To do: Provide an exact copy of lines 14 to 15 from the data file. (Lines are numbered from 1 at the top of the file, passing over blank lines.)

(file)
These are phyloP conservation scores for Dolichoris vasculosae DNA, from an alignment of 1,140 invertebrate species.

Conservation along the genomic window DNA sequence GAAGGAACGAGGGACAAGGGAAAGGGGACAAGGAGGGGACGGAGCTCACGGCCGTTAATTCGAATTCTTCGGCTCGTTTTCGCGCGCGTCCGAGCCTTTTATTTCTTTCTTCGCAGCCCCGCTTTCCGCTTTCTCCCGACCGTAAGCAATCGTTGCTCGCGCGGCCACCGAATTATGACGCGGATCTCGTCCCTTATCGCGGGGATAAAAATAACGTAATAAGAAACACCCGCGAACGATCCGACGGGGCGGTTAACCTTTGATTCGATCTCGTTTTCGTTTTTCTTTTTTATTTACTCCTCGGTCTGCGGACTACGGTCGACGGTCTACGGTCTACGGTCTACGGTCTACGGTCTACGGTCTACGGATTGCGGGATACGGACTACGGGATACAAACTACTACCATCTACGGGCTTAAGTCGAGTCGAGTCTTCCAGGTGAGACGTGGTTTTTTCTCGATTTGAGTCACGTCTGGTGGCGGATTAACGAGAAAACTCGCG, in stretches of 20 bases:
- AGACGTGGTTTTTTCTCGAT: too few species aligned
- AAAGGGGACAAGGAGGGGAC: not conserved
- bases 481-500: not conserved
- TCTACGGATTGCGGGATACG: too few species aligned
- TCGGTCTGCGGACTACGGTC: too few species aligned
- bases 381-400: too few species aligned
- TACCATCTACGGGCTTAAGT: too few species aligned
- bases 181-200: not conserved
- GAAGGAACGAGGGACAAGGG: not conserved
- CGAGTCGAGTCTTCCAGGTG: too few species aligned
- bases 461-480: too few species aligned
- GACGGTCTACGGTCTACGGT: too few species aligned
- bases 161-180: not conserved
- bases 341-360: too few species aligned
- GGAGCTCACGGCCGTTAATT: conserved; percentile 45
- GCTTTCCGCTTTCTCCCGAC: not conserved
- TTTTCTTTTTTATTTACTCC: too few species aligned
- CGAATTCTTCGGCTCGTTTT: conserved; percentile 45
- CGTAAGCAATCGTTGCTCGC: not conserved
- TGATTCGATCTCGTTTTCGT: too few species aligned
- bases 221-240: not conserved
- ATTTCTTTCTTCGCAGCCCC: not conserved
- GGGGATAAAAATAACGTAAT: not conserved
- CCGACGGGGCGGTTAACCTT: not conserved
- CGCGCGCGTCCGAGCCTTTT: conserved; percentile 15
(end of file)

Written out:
- GACGGTCTACGGTCTACGGT: too few species aligned
- bases 161-180: not conserved